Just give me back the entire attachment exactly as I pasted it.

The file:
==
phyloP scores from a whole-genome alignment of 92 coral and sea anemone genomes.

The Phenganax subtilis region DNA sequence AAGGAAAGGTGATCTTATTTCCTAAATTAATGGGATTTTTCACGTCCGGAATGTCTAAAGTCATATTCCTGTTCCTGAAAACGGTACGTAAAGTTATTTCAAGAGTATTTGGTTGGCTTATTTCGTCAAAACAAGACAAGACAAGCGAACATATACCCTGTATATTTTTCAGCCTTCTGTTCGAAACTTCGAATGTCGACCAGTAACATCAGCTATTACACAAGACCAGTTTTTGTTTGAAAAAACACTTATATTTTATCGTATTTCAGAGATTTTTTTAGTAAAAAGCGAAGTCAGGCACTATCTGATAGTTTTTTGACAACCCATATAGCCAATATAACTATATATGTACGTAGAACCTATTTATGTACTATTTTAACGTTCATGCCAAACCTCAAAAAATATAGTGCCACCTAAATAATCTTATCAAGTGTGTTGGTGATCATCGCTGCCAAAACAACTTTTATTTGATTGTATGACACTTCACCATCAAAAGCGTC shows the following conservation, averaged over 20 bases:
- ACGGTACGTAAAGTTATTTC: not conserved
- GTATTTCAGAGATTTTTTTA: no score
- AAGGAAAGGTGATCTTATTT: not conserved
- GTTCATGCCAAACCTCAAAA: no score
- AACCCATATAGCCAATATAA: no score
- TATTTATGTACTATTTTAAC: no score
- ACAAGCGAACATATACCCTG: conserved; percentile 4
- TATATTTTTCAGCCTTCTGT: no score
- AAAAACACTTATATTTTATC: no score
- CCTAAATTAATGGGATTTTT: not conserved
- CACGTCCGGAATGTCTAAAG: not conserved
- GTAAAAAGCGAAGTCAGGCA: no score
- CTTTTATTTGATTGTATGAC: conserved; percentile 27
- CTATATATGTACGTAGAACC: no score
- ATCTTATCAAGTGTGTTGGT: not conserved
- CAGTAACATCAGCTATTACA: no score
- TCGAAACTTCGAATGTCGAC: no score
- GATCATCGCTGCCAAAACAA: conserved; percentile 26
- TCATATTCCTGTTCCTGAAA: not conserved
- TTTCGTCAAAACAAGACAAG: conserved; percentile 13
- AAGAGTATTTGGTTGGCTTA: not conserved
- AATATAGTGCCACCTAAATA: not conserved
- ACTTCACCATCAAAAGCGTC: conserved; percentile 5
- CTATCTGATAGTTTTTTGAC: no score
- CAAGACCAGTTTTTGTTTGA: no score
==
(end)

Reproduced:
phyloP scores from a whole-genome alignment of 92 coral and sea anemone genomes.

The Phenganax subtilis region DNA sequence AAGGAAAGGTGATCTTATTTCCTAAATTAATGGGATTTTTCACGTCCGGAATGTCTAAAGTCATATTCCTGTTCCTGAAAACGGTACGTAAAGTTATTTCAAGAGTATTTGGTTGGCTTATTTCGTCAAAACAAGACAAGACAAGCGAACATATACCCTGTATATTTTTCAGCCTTCTGTTCGAAACTTCGAATGTCGACCAGTAACATCAGCTATTACACAAGACCAGTTTTTGTTTGAAAAAACACTTATATTTTATCGTATTTCAGAGATTTTTTTAGTAAAAAGCGAAGTCAGGCACTATCTGATAGTTTTTTGACAACCCATATAGCCAATATAACTATATATGTACGTAGAACCTATTTATGTACTATTTTAACGTTCATGCCAAACCTCAAAAAATATAGTGCCACCTAAATAATCTTATCAAGTGTGTTGGTGATCATCGCTGCCAAAACAACTTTTATTTGATTGTATGACACTTCACCATCAAAAGCGTC shows the following conservation, averaged over 20 bases:
- ACGGTACGTAAAGTTATTTC: not conserved
- GTATTTCAGAGATTTTTTTA: no score
- AAGGAAAGGTGATCTTATTT: not conserved
- GTTCATGCCAAACCTCAAAA: no score
- AACCCATATAGCCAATATAA: no score
- TATTTATGTACTATTTTAAC: no score
- ACAAGCGAACATATACCCTG: conserved; percentile 4
- TATATTTTTCAGCCTTCTGT: no score
- AAAAACACTTATATTTTATC: no score
- CCTAAATTAATGGGATTTTT: not conserved
- CACGTCCGGAATGTCTAAAG: not conserved
- GTAAAAAGCGAAGTCAGGCA: no score
- CTTTTATTTGATTGTATGAC: conserved; percentile 27
- CTATATATGTACGTAGAACC: no score
- ATCTTATCAAGTGTGTTGGT: not conserved
- CAGTAACATCAGCTATTACA: no score
- TCGAAACTTCGAATGTCGAC: no score
- GATCATCGCTGCCAAAACAA: conserved; percentile 26
- TCATATTCCTGTTCCTGAAA: not conserved
- TTTCGTCAAAACAAGACAAG: conserved; percentile 13
- AAGAGTATTTGGTTGGCTTA: not conserved
- AATATAGTGCCACCTAAATA: not conserved
- ACTTCACCATCAAAAGCGTC: conserved; percentile 5
- CTATCTGATAGTTTTTTGAC: no score
- CAAGACCAGTTTTTGTTTGA: no score